As for training a winchman in 20 hours to do the job? Well, it's been done. The guys have the skills to get someone out of the water, but only at a basic level. What they don't have, which is what military and civil MCA crewmen have, is an awareness of what is going on around them in the aircraft, the ability to know when to talk and when not to, when to help out, etc. That all comes from time in the air and experience. Military crewmen get that before they go anywhere near SAR training.

It will be difficult for them to pick up that experience quickly especially with the limited amount of flying they will do offshore.


Oh and HF, the RAF did give us more than 20 hours to use to train each month, it's just you always sat in your office, so the rest of us used them for you
 
Old 2nd Mar 2005, 20:06
  #272 (permalink)  
 
Join Date: Nov 2004
Location: Oop North
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return to sender

I don't know how you've worked that one out....pot/kettle!
I'm not dissing bond, I'm simply toning down a few pilots ego's
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Old 2nd Mar 2005, 20:31
  #273 (permalink)  
 
Join Date: Mar 2005
Location: NORTH
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Jigsaw

Folks, havin been an avid reader of this thread for some time now i felt now was the time for my first post on this subject. I feel that i speak with a level of knowledge clearly lackng in some of the regular contributers. Why? Because i was interviewed for a crewmans position and i am a current SAR operator!! I was offered a job but regretfully had to turn t down due to family reasons. Would you like to know the interview progress? Well here goes.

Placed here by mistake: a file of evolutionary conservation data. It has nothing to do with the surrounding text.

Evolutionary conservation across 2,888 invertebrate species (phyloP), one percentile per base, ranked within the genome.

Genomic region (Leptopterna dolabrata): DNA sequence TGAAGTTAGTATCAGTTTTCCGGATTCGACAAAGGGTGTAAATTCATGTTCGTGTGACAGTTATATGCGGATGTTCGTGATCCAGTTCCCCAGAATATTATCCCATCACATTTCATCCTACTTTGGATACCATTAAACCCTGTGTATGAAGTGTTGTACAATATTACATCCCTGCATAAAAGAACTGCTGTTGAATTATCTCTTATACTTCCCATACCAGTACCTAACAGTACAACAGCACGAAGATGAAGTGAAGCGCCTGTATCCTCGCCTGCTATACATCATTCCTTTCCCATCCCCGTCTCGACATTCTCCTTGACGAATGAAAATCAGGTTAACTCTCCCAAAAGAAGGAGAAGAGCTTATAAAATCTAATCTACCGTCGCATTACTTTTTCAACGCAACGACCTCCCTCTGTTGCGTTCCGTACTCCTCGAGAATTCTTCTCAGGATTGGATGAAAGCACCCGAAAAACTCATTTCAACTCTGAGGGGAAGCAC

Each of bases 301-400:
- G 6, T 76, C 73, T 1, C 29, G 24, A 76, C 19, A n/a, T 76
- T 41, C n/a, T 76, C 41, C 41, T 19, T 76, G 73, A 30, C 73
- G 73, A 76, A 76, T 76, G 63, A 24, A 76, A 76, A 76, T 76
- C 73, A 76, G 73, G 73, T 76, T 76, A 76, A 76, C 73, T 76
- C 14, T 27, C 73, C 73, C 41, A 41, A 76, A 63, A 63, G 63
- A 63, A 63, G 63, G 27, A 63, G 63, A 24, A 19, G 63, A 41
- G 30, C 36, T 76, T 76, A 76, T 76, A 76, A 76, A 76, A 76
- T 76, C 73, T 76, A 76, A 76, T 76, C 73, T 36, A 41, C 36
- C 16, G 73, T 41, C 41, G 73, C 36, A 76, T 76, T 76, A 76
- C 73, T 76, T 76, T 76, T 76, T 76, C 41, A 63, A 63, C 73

1. A stringent fitness test.
2. A written exam
3. Two Interviews
4. A swim test involving cas rescue etc

A long and rewarding day built by an operator who was something of an unknown to me untill i turned up. I was able to return to my unit and quash all the daft rumours circulated by gossips.

What would i have had to do for a coastguard interview????
Answers on a postcard!!!!!!!!!!!!!!!!!!!!!!!!
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Old 2nd Mar 2005, 20:40
  #274 (permalink)  
 
Join Date: Nov 2004
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doorstopper

turn up! the job's yours!
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Old 2nd Mar 2005, 20:43
  #275 (permalink)  
 
Join Date: Apr 2002
Location: Up north
Posts: 687
BHPS

If I recall correctly we had about 15hrs training per pilot/month made up of:-

1hrs day each for of- wets, drums, cliffs, sits, decks, IF and GH = 7hrs

1hrs night each for each of - wets, drums, cliffs, sits, decks night ccts = 6

Then a quarterly requirement of 2 hrs for Mtn Flying and Nav.

The rearcrew had the same less GH and IF

If you were doing more than this you were very very naughty

The only reason I was in my office was to make sure you all went night training when Coronation St was on

I wonder what monthly training Bond will give the guys to keep current??

HF
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Old 3rd Mar 2005, 08:41
  #276 (permalink)  
 
Join Date: Sep 2004
Location: UK
Posts: 43
angelonawire:
".....it is hiring from a wide range of professions for winchmen....."

As with most things there is usually more than one way to skin a cat and perhaps Bond's approach to crewing Jigsaw will prove adequate for the task.

However, I can't help questioning the wisdom of employing ab-initio winchmen who come from various non-aviation backgrounds to crew a high profile North Sea SAR contract.